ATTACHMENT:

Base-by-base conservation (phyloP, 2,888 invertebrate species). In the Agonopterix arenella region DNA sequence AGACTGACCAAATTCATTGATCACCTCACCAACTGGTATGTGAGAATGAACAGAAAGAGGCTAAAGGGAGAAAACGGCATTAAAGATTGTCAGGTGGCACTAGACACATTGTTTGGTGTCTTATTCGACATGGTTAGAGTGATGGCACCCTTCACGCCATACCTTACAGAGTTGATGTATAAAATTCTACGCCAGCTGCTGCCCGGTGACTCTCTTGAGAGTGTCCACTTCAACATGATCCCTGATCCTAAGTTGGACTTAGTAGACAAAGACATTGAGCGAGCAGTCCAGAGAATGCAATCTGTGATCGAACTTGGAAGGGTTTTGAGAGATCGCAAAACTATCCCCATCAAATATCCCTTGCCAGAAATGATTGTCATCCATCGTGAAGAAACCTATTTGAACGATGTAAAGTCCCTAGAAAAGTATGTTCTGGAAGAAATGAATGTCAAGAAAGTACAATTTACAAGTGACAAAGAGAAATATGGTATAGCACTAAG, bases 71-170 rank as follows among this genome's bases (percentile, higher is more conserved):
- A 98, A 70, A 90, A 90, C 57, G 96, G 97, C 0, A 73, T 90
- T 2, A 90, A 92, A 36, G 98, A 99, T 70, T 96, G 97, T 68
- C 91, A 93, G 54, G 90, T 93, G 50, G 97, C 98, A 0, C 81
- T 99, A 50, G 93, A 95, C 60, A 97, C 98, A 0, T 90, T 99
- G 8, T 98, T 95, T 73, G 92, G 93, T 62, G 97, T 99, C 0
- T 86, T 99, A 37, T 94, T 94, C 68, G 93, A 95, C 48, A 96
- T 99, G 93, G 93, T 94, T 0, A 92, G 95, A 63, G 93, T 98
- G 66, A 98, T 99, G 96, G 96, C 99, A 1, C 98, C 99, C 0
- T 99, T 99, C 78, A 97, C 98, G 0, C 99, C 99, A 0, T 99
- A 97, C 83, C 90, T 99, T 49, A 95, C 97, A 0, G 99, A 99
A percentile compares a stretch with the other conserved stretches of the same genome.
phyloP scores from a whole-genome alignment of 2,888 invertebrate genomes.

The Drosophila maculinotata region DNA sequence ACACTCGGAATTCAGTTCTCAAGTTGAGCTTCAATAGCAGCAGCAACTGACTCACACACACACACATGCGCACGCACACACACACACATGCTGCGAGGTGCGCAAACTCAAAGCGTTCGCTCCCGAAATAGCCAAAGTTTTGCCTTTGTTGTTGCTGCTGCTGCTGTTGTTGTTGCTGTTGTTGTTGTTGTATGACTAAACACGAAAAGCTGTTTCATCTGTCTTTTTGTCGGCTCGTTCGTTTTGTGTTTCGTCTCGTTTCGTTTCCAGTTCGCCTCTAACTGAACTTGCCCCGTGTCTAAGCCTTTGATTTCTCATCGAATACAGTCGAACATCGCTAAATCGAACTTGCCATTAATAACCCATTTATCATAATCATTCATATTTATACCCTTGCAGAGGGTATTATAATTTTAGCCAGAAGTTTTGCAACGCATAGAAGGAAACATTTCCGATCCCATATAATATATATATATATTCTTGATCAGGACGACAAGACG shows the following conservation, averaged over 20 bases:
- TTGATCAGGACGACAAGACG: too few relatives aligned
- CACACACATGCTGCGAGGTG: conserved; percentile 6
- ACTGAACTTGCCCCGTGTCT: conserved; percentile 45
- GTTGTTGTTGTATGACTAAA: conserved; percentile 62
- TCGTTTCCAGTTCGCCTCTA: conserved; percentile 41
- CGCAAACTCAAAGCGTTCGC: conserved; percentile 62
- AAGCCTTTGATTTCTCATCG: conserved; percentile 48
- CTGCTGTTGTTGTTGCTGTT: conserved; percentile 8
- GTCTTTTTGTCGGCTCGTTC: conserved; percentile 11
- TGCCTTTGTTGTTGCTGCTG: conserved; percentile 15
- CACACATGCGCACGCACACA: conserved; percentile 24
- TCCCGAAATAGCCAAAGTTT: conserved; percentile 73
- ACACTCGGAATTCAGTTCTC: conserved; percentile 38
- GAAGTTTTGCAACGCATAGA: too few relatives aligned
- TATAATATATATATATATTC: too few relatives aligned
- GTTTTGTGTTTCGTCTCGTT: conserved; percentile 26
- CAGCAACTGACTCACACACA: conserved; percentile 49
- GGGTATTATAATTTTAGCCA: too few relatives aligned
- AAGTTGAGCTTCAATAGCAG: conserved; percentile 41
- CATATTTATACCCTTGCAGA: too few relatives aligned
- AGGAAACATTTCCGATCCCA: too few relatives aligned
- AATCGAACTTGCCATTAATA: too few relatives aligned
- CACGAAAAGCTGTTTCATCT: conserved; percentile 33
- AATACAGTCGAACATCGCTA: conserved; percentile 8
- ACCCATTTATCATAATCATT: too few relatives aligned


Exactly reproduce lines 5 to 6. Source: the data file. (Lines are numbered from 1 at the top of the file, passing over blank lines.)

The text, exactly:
- T 99, A 50, G 93, A 95, C 60, A 97, C 98, A 0, T 90, T 99
- G 8, T 98, T 95, T 73, G 92, G 93, T 62, G 97, T 99, C 0